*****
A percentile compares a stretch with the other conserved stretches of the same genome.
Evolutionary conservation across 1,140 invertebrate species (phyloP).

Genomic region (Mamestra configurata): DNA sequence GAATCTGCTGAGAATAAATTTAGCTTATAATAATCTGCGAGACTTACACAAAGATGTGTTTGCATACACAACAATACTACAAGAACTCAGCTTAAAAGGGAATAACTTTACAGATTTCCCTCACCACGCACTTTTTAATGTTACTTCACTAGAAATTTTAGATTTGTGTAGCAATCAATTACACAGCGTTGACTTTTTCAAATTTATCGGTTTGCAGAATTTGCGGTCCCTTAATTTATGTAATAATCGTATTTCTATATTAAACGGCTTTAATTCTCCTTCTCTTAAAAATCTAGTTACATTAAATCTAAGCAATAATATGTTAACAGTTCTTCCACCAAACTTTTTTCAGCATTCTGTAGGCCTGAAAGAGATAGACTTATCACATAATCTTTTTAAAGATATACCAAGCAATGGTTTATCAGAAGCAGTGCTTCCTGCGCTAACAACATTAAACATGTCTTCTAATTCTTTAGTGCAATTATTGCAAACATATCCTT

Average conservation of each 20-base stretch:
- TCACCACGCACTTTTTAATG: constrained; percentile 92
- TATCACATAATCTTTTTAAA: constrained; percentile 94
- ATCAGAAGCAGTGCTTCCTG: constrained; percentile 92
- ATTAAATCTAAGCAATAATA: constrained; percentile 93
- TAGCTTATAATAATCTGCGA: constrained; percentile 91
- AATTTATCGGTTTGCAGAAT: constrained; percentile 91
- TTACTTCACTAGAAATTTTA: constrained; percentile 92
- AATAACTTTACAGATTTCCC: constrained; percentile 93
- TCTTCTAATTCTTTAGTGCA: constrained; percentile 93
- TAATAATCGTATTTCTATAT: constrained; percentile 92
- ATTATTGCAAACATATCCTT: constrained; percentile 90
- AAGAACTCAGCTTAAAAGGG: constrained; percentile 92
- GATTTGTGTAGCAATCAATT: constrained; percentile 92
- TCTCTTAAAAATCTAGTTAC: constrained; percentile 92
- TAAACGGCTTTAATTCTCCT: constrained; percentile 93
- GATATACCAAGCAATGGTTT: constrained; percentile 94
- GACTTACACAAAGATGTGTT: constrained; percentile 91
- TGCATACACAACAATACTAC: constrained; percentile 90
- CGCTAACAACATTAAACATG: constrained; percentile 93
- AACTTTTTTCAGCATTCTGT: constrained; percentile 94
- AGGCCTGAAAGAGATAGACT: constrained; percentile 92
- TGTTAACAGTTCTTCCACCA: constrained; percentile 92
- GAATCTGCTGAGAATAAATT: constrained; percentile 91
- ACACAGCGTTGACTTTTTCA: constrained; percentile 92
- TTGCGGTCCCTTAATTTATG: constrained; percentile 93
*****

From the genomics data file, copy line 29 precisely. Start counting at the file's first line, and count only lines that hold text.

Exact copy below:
- TTGCGGTCCCTTAATTTATG: constrained; percentile 93